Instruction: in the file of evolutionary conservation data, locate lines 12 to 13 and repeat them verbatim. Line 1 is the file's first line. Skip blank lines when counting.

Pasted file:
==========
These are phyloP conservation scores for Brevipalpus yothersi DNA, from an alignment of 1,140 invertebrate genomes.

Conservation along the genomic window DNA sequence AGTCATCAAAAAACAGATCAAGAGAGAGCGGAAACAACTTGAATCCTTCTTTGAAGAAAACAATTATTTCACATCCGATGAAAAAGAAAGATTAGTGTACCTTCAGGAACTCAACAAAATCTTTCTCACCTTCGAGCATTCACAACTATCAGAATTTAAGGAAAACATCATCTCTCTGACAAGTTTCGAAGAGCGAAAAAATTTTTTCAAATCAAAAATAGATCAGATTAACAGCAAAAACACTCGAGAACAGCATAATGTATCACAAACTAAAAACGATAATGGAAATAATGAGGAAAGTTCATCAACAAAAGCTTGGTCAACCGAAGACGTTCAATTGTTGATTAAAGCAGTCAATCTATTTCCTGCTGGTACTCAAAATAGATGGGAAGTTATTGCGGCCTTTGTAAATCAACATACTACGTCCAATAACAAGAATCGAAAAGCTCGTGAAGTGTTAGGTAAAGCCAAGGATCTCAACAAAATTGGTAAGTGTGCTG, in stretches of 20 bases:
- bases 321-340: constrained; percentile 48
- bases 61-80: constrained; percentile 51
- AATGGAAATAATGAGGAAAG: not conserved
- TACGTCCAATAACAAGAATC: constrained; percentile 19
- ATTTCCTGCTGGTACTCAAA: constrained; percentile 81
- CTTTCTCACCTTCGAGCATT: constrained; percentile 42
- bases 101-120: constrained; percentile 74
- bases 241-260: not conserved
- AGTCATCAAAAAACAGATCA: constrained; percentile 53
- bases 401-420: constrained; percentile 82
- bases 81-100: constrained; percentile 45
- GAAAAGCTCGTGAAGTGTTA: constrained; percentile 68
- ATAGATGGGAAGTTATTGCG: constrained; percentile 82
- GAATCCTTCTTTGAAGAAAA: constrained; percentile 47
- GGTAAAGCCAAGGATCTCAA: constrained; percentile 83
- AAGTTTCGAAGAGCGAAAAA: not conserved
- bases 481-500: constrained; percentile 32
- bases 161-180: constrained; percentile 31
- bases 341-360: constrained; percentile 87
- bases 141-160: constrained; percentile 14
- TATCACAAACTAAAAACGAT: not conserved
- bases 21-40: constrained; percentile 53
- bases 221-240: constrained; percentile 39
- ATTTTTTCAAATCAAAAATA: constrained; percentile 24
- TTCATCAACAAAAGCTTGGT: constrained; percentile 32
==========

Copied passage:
- bases 401-420: constrained; percentile 82
- bases 81-100: constrained; percentile 45